The Rider’s Ideal Saddle

Considering the Rider

The steps in finding a saddle that fits both you and your horse will be unique to you. Results are usually the same, a saddle that almost fits you both.  With the Evolutionary Saddle, we've considered the horse and with that, the rider's ideal saddle too.

I talk a lot about fitting the horse here on my site.  How the panels will conform to the horse's back in a balanced way. 

Now it's time to talk about the rider.

What is a rider's ideal saddle?

They desire to be comfortable and close to their horses, so they may apply the aids effectively. 

In some disciplines the horses are large and broad and the riders are slim and petite.  This obviously causes issues fitting both the horse and rider simultaneously.

Because naturally a wide and broad horse will require a wider and flatter tree, where a seat to fit the rider will need to be built up above it.  Depending on how that is done will greatly affect the rider's comfort in the saddle. 

The Saddle's Tree

I'll start with English trees, they are small which means most of an English saddle is flocking and leather. 

While this can make an English saddle a better fitting saddle overall.  Even if you have to re-flock your saddle once or twice a year depending on your horse.

Depending on how a saddle is flocked, all of this material can raise a rider above a horse almost two inches!

Western trees come with their own benefits and drawbacks when fitting a horse.  

The main parts of the saddle that rest along either side of the spine are called bars.  They extend from just before the pommel to where the cantle ends. 

Saddle tree manufacturers consider the horse's shoulders and back in their sculpting.  Providing flare at the front and rear of the bars on either side of the tree. 

In the middle where the rocker is, a twist along the bar is sculpted in to help conform to the horse's back, attempting to evenly disperse the rider's weight. 

I could go on about saddle trees and the horse but this is about the rider.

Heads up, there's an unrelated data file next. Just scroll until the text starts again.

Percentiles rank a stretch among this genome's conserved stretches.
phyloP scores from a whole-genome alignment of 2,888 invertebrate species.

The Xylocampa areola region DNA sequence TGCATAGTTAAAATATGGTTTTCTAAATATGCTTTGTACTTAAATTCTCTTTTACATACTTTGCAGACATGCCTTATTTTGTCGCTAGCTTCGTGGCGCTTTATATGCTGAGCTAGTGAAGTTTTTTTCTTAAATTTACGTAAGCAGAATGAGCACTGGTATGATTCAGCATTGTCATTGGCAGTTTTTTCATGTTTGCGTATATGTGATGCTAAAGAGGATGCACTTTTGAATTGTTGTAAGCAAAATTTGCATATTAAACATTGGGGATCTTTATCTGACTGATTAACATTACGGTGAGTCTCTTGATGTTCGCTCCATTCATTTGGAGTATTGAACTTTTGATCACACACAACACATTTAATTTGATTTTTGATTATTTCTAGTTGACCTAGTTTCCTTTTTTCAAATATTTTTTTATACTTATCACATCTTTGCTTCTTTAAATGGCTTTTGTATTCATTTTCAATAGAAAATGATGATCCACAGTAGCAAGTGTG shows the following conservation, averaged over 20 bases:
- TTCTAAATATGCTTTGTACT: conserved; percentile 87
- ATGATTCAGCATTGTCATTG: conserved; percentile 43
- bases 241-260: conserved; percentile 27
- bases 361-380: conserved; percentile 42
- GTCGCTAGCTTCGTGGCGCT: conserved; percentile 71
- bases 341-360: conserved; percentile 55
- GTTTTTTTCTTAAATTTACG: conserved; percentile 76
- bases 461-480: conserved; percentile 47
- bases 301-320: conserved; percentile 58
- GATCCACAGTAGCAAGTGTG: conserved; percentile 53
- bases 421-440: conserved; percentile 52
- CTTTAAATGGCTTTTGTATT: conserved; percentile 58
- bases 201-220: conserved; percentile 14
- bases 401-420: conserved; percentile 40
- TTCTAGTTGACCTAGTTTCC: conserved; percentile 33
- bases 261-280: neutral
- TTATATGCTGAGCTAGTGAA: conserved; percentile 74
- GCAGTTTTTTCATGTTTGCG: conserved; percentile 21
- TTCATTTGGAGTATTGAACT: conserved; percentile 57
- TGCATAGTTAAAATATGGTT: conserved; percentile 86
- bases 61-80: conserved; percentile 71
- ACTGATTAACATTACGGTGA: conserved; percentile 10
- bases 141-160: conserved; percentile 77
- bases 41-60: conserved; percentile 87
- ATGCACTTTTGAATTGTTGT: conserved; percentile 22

The Rider's Physiology

Let's start by considering the rider and their physiology.  A small petite person is still going to have to reach their legs around a wide horse, no amount of twist will fix the wideness of the animal they are riding. 

What sculpting the waist and twist will do is help support the upper thigh and leg as well as provide a balanced seat to sit on.  It is about supporting the individual rider's physiology so they can ride as comfortably as possible. 

What I hear most as a saddler and rider from other riders, they want comfort.  So they can ride better and longer and not have pain either while riding or the time that follows.  

As many of you that have been riding for a couple of decades already know, you just don't bounce back like you used to. 

This is why it is so important for a saddle to fit the rider as much as it fits the horse.  Neither can perform if the saddle they are using causes them pain physically. 

How to Choose a Seat

The wide variety of different shaped riders require different combinations of width of twist, waist and seat.  Which will vary depending on gender, height, weight, and personal shape. 

First though, let’s clarify what I am talking about when I use the terms above of twist, waist and seat.The Rider's Ideal Saddle

When I refer to these terms, I am referring to those parts of the saddle as shown in the photo above.

In general women will prefer a narrower twist a wider waist and a wider seat.  This is due to their pelvis and how it is shaped.  

When it comes to comfort though, there is even more.  As you're riding, your saddle's seat pocket will determine how much you can move around in your saddle. 

What I mean by that is, the deep seat pocket of a Western saddle can 'lock in' a rider's butt so much that it can cause the rider pain as soon as they dismount. 

This isn't because of poor saddle fit to the rider, but incorrect choice in trees and seats for that rider. 

When the saddle holds a rider like this in a seat, the lower back isn't allowed the same range of motion that other saddle styles provide. 

It is this same reason that a saddle that might feel great in the store on a stand, but when put on the horse and ridden in, it is nothing like what you felt in the store. 

This could mean that the saddle doesn't fit the horse, but it could also mean that the saddle doesn't fit you on that horse. 

Back to the saddle quest you go. 

Final Considerations for the Rider's Ideal Saddle

There is only one way to know for sure if a saddle will fit both you and your horse, which is to ride in it.  

There is no shortcut to this which is why I offer the 30 day money back guarantee.  Both you and your horse need to ride in a saddle to determine if it is correct for the two of you.

So let's break it down, as I covered a lot of ground here.  What are the basics that a rider should consider when choosing a saddle. 

  1. Don't choose a saddle with too narrow of a twist, it is there to support your upper thigh and leg.  What you may really be seeking is a narrower waist and maybe a lower rise.
  2. If you'd like more room to move around in your saddle then you'll stay away from saddles that can lock you in the seat pocket. 
  3. Make sure you have a seat that supports you under both seat-bones. 
  4. Don't compromise fit for either you or your horse, neither of you will be able to perform your best if there is an issue with the saddle.

As a rider what you look for in a saddle?

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